Cannot open include file 'cutil_inline.h'

I’m setting up a new Windows 7 workstation with CUDA, and I can’t seem to get past this error.

fatal error C1083: Cannot open include file ‘cutil_inline.h’

I have read previous forum postings that say I have to tell the compiler where this file is using the “-I” flag. The problem is that I can’t find the file on my system. Other forum postings claim the file is in the “common” directory of the CUDA SDK installation folder. My “C:\CUDA” directory doesn’t have a common folder.

Do I need to install something else? All I have installed is the CUDA Toolkit and Developer Drivers for my card (and Visual C++ as a compiler).

Also, Windows search claims the file cutil_inline.h does not exist anywhere on my system.

  • Bill

Found the solution…

Go to the main CUDA download page, which at the time of this post is:
http://developer.nvidia.com/object/cuda_3_0_downloads.html

If that link is dead it will probably be the first or second hit for a google search on “CUDA SDK”.

The file that must be downloaded and installed is:
“GPU Computing SDK code samples”

The default installation directory is
c:\users\yourname\application data… something long, which isn’t convenient to link to. I recommend installing to a more convenient location.

Don’t ask me why this header file is not included in the CUDA toolkit, or why it is packaged with a download labelled “code samples.”

This header is part of a utility library designed to make the CUDA example programs shorter. You are strongly discouraged from using it directly in your programs. If you do want to use parts of it in your programs, you should copy out the part you want into your code base. NVIDIA does not consider cutil part of the CUDA API and can change it without warning.

What headers would you recommend instead?

Oh, sorry, I was answering the specific question as to why the cutil headers are not in the CUDA toolkit.

You are trying to compile the GPU Computing SDK examples, or some other code?

PHamnett: Thank you for asking the logical followup question.

seibert: I’m compiling some other code. I inherited a CUDA project written by someone else and I have been teaching myself CUDA by extending it. Apparently whoever developed the original code was not aware that it is bad practice to use this library directly. Given that every CUDA program I have ever seen uses these functions, I thought they were part of the language. I guess if I have to learn “real” CUDA, I have to read the cutil source code.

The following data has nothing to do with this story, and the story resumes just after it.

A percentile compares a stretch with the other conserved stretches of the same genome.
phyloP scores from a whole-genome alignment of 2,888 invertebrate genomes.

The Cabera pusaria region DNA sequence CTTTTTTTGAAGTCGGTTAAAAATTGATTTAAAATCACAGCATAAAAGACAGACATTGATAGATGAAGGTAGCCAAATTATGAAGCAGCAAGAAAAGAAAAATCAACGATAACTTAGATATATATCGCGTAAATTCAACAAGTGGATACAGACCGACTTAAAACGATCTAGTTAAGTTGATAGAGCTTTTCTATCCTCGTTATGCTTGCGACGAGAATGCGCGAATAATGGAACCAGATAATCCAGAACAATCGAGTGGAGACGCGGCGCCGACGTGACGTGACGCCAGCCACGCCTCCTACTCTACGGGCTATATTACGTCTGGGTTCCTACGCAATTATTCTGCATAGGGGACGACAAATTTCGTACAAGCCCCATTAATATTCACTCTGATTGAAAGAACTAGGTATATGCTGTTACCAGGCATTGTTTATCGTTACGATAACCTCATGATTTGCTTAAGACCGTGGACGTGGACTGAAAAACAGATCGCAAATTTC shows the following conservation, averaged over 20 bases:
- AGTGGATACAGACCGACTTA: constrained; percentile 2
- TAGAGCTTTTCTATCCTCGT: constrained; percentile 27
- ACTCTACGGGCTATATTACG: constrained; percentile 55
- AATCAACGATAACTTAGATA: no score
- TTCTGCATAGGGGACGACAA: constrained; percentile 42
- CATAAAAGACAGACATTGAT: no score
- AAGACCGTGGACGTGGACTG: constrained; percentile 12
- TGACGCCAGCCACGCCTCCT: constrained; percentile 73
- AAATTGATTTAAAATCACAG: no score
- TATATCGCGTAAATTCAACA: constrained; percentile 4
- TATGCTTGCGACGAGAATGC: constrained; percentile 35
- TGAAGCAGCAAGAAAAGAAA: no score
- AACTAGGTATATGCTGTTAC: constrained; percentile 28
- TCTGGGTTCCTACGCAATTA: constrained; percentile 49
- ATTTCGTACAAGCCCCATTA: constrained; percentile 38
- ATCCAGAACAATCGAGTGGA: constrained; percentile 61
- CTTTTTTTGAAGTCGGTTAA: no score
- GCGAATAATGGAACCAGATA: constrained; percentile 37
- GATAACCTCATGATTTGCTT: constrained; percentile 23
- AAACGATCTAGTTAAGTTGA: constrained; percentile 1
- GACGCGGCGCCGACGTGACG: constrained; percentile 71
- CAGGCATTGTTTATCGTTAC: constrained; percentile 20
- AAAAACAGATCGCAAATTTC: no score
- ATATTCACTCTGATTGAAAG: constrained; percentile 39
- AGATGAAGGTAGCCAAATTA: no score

This is an unfortunate side effect of the examples in the SDK making heavy use of it, and most people learning from them naturally pick up the conventions. I wouldn’t go nuts trying to remove cutil from an existing application. Just be aware of the issue in case someone unusual comes up.

I find the “check error and abort if something is wrong” macro from cutil very useful, so I have lifted it into my own headers. However, I’m glad I read the header and copied it into my code, because these macros in cutil compile to nothing unless the _DEBUG preprocessor symbol is defined. I would bet more than a few people have though they were checking errors with these macros and in fact were not. :)

(And for further confusion: the CUDA SDK is not really an SDK, which also contributes to the assumption that cutil is part of the API. It’s just a bunch of example programs. The CUDA Toolkit is what other people would typically call an “SDK”. Early bad naming choices became stuck due to tradition.)

In one post you have just brought the entire confusing mess into perspective for me. I spent 2 hours yesterday trying to figure out why I could download the SDK code samples, but not the SDK itself. And not only did NVIDIA choose to name their “example programs” a “developers kit”, they also embedded a real “developers kit” into their “code samples.” (cutil) If they knew these functions were so helpful, why not finish developing them, write a little documentation, and put them in the toolkit?

Thank you for your helpful reply.

I’m not one to speak for NVIDIA, but looking through cutil, I see a lot of simple error-checking macros and I/O functions to read basic ASCII data and image files into memory. The latter have nothing to do with CUDA and would unnecessarily bloat the API if they were formally added. The error-checking macros are useful boilerplate if “abort instantly if anything goes wrong” is a good error handling approach for your application, though.

There’s other stuff that I would consider not applicable to CUDA either, like timers and host thread creation, which are better handled by native APIs or existing cross-platform libraries. I do second a recent request that perhaps some of the 2/3/4-component vector operations in cutil_math be cleaned up and put into an optional header in CUDA proper.

So aside from the error checking and the vector math, the rest of the common folder doesn’t really have anything to do with CUDA and just gets the I/O and platform specific code out of the examples. I don’t think anyone at NVIDIA wants to see cutil become another mediocre cross-platform library that breaks people’s programs when someone changes something.

(I would really like that vector math header, though… :) )

The location of cutil_inline.h was, for me, in the hidden folder ProgramData and as follow :

C:\ProgramData\NVIDIA Corporation\NVIDIA GPU Computing SDK 4.2\C\common\inc

I fixed the C1083 issue doing this :
Right click on your project (vs8) > Properties
Custom build step
Command line > adding this : -I"C:\ProgramData\NVIDIA Corporation\NVIDIA GPU Computing SDK 4.2\C\common\inc"

Hope this can help you…